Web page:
Critics call for 'robust' oversight of CBSA following CBC reports on staff misconduct
Border agency probed 1,200 allegations against staffers, including reports of sexual assault and harassment
Advocacy groups are again calling for "robust, independent and external oversight" of the country's border service following reporting by CBC News on misconduct at the Canada Border Services Agency.
CBC News recently reported that the agency investigated around 1,200 allegations of staff misconduct between January 2016 and the middle of 2018. Alleged offences recorded in the records released to CBC News include sexual assault, criminal association and harassment.
"We were not surprised," said Josh Paterson, executive director of the British Columbia Civil Liberties Association. "My main reaction was, this just makes [it] even clearer why there needs to be independent oversight for this agency."
The BCCLA is one of three groups behind a letter to Public Safety Minister Ralph Goodale asking when the government will introduce CBSA oversight legislation. The presidents of the Canadian Council for Refugees and the Canadian Association of Refugee Lawyers also signed the letter.
The CBSA's sweeping powers include the right to search travellers, use firearms and conduct deportations. It's the only major federal law enforcement agency without external oversight of employee conduct.
The groups' letter also cited a recent CBC News report that said the agency had lost a USB key containing a refugee claimant's personal information.
"We have had our own experiences of bringing very serious complaints to the CBSA, and they go nowhere, because there is no independent accountability measure," said Janet Dench, executive director of the Canadian Council for Refugees.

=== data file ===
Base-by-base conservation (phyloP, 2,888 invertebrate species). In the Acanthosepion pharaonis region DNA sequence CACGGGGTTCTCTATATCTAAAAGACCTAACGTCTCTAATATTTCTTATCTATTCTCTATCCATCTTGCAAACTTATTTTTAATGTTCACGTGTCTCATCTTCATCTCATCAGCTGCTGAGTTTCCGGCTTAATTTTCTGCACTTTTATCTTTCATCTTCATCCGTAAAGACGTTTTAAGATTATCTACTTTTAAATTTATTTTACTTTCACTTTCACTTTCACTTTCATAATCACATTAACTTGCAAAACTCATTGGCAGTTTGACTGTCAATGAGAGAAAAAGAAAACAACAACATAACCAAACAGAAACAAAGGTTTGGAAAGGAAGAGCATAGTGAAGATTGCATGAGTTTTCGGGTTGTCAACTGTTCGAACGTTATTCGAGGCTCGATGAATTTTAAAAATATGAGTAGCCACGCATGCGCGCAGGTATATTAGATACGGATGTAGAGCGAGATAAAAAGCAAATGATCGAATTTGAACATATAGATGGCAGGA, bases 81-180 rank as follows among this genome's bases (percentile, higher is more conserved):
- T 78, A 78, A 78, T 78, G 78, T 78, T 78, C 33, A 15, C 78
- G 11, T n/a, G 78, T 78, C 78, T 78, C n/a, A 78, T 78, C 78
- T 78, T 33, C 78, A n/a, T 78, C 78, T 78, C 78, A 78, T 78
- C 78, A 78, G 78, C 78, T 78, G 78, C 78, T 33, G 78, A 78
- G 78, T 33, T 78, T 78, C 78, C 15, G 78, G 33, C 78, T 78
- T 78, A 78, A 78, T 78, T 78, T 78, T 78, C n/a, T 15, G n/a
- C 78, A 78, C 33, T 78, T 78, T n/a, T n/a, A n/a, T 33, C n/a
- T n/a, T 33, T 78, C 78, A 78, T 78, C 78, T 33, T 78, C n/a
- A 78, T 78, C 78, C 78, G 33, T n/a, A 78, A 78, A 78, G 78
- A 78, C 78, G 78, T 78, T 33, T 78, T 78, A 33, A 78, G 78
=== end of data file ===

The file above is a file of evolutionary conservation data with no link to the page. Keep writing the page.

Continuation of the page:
The groups call in the letter for an oversight body that can "investigate complaints" and "conduct proactive assessments of CBSA policies and practices."
Dench said the oversight agency also should be able to hear complaints from third parties, such as non-government organizations.
"Often, we are in a position to say, 'Look, we've seen a pattern of disturbing behaviour, or we have heard from somebody who's not in a position to complain themselves,'" she said.
Scott Bardsley, a spokesman for Goodale, sent CBC News a statement Thursday that was identical in some respects to a statement the department issued last month.
"CBSA officers processed 95 million travellers in 2017, and only a very small number of these interactions led to a formal complaint," Bardsley said in an email.
Bardsley said in a statement last month that the government was "working on separate legislation to create an appropriate mechanism to review CBSA officer conduct and conditions, and handle specific complaints."
But the government's window to introduce legislation is closing, with a general election due this fall.
"The CBSA ... does not have independent review of officer conduct, and that is a gap that definitely needs to be addressed," Goodale told a Senate committee in 2016.
Following the recent CBC News story, Goodale said the government is preparing legislation that would create "another unit ... that looks specifically at the issues of officer conduct or incident investigation.
"We continue to work at it as rapidly as we can."